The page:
Katalatto Explains: Austrian Economics
The Austrian Economics or the Austrian School is a school of economic thought that is based on methodological individualism – the concept that social phenomena result from the motivations and actions of individuals. It originated in late-19th and early-20th century Vienna with the work of Carl Menger, Eugen Böhm von Bawerk, Friedrich von Wieser, and others. Either, this thought stream includes Friedrich Hayek, Ludwig von Mises, Rothbard.
The Austrian school has given various economic insights like the law of supply and demand, the cause of inflation, the theory of money creation, the opportunity costs, operation of foreign exchange rates.
Less Marx, More Carl
Carl Menger is being considered by many as a founder of the proper Austrian school where his views put this thought on firmer grounds with his book so called “Principles of Economics” published in 1871 in Vienna. Menger was a classical liberal and individualist who viewed economics as the science of individual choice rather than economics as an accumulation of data.
Menger’s book first ever suggested that the economic values of any particular good or service are subjective in nature. A thing might be very valuable for person A whereas person B sees nothing alluring. And if a number of goods incrementally goes on, then their subjective value decreases. Furthermore, the value holds the concept of what is called diminishing marginal utility.
The price determination
The Austrian school of economic thought believes that the subjective factors determine the price. Individual interest or preference particularly defines the value of any goods. Also, the cost of production is determined by subjective factors in accordance with the value of the alternative use of scarce resources. Moreover, demand and supply are also determined by the subjective preference of individuals like to purchase that particular good or not to buy.
Interest rate determination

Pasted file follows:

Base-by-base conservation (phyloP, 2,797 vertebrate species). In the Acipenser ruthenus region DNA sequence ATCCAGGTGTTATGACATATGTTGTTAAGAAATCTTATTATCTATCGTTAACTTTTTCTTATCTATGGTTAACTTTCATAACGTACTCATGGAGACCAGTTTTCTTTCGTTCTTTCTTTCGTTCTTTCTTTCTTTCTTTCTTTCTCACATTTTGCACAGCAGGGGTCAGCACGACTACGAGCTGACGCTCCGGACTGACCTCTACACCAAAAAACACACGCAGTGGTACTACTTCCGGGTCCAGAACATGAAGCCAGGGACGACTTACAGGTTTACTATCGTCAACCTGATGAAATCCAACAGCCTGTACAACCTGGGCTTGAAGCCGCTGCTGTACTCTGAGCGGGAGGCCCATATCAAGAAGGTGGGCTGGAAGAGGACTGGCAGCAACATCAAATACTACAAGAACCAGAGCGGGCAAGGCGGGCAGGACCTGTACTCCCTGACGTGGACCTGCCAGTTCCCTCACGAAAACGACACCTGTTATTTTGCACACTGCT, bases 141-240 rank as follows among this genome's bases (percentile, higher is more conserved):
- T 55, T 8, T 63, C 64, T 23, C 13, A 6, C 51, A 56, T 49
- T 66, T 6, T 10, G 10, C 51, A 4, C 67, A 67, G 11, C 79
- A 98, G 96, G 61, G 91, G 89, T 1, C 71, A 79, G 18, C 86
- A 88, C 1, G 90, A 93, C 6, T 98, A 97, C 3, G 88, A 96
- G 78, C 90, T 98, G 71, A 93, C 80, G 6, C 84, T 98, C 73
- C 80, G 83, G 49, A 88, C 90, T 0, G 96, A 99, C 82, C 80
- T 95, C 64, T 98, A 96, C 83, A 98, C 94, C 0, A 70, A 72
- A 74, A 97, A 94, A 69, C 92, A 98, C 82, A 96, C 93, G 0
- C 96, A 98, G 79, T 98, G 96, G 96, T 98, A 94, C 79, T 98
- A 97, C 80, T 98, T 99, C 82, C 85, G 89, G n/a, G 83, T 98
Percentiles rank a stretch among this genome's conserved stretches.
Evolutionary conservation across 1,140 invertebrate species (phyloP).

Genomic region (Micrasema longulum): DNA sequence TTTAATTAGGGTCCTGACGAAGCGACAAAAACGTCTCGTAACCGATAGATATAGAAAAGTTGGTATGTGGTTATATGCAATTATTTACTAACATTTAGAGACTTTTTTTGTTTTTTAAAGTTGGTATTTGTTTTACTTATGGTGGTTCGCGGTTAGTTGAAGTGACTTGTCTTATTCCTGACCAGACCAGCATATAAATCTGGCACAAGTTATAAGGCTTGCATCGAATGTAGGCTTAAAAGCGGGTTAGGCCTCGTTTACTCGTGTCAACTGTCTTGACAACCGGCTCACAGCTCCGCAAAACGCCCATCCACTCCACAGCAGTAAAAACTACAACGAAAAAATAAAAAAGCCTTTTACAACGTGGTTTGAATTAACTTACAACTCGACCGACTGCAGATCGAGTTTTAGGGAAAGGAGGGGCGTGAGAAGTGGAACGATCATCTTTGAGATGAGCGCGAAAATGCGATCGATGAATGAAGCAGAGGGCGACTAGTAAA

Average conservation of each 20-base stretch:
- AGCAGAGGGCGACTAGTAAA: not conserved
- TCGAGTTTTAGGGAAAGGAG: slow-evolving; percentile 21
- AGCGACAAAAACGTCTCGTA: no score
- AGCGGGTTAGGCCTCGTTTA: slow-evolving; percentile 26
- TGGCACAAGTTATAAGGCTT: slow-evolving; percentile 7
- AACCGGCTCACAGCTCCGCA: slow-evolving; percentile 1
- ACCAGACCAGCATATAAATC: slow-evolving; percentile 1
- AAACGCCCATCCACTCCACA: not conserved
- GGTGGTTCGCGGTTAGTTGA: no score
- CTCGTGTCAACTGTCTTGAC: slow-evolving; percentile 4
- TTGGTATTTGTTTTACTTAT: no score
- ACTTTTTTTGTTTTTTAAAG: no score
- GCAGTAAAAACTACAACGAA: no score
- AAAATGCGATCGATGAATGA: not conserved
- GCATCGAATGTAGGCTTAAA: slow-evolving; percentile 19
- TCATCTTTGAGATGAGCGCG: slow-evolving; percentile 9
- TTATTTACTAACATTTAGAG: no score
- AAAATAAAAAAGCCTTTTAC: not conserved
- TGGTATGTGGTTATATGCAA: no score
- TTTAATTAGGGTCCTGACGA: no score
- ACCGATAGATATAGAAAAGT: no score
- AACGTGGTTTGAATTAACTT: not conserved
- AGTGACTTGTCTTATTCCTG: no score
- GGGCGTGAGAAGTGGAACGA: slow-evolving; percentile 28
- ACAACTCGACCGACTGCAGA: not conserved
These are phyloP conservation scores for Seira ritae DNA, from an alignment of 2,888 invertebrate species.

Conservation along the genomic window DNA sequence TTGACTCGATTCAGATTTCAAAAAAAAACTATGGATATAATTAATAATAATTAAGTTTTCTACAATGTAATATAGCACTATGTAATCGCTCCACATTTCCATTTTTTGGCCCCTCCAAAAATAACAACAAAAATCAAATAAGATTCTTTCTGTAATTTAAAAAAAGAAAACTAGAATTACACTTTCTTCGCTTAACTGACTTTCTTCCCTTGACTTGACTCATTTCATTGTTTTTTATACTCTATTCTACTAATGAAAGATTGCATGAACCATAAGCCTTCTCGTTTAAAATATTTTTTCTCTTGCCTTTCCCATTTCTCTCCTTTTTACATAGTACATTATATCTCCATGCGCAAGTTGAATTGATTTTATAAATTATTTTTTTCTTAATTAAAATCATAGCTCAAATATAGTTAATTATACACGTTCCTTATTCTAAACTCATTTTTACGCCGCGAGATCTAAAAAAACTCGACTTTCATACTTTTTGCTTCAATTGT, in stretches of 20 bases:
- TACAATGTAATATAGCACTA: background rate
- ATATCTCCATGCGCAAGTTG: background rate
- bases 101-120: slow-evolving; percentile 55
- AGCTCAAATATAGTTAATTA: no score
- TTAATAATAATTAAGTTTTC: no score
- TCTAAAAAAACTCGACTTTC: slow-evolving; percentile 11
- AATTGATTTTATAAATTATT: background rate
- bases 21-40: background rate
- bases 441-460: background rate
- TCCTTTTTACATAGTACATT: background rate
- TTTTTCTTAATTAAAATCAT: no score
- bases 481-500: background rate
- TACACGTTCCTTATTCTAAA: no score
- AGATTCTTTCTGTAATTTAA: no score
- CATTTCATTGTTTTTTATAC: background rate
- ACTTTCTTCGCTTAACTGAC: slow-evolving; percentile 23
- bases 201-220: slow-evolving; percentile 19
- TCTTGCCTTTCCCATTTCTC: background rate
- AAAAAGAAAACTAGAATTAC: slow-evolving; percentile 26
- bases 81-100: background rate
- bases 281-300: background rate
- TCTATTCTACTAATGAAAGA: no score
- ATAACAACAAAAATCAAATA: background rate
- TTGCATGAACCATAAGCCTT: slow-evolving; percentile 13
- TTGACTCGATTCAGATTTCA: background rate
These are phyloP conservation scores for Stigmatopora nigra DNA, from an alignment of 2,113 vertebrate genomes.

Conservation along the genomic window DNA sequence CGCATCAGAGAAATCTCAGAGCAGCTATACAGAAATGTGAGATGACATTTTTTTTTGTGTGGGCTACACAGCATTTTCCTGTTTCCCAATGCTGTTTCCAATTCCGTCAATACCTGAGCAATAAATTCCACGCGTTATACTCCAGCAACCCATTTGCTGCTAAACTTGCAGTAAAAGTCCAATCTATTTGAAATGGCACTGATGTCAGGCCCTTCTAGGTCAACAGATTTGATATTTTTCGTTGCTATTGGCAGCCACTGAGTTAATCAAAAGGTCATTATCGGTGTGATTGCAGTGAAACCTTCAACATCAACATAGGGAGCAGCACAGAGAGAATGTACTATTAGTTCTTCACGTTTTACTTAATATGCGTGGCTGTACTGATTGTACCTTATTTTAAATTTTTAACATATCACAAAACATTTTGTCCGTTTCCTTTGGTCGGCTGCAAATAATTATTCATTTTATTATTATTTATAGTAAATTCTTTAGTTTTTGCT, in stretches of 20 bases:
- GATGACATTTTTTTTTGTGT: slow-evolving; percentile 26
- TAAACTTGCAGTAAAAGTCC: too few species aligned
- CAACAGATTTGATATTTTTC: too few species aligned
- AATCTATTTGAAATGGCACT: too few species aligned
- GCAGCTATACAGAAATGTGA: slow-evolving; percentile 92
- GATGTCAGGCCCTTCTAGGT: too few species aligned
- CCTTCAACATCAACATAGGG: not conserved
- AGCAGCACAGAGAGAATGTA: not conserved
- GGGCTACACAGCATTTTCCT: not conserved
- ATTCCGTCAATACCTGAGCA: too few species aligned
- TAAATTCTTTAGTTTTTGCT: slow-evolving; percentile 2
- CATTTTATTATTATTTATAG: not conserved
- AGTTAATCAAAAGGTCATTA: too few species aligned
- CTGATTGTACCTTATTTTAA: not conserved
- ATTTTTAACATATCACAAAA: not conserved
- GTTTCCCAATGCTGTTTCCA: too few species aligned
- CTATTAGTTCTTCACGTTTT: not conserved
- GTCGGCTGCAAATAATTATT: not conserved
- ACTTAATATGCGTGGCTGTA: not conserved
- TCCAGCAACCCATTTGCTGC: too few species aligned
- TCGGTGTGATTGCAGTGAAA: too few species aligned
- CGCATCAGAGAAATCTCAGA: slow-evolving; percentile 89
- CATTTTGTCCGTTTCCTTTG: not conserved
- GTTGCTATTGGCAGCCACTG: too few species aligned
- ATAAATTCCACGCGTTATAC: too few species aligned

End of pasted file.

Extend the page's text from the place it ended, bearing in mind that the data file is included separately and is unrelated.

Unlike the classical liberal view, Austrian school considers any fluctuation in interest rates is an outcome of the subjective decision of individuals to spend money now or in any time in the future.
Austrian economists are sure whether there is no material difference between the concepts of monetary inflation and general price inflation. Austrian economists measure monetary inflation by calculating the growth of new units of money that are available for immediate use in exchange, that have been created over time.
The opportunity cost
Opportunity cost is a key concept in mainstream economics, and has been described as expressing “the basic relationship between scarcity and choice”. The notion of opportunity cost plays a crucial part in ensuring that resources are used efficiently.
The opportunity cost doctrine was first explicitly formulated by the Austrian economist Friedrich von Wieser in the late 19th century. Opportunity cost is the cost of any activity measured in terms of the value of the next best alternative foregone. It is the sacrifice related to the second best choice available to someone, or group, who has picked among several mutually exclusive choices.
Austrian economics sees the market as a vital process instead of any outcome of the design. Markets are created by individuals intention and personal or natural interest to have better lives. In other words, if a bunch of people were sent to an isolated island, their reciprocal interactions would lead to creating a market mechanism with each other.
The Austrian critique of governmental intervention includes the proposition that taxes on wages, investment returns, entrepreneurial profits, and produced goods, all distort market prices and profits as signals for efficient investment, production, and consumption. The policy consequence is that public goods are better provided by markets, such as with voluntary private communities, or from non-distorting sources of public revenue, namely pollution levies and land rent.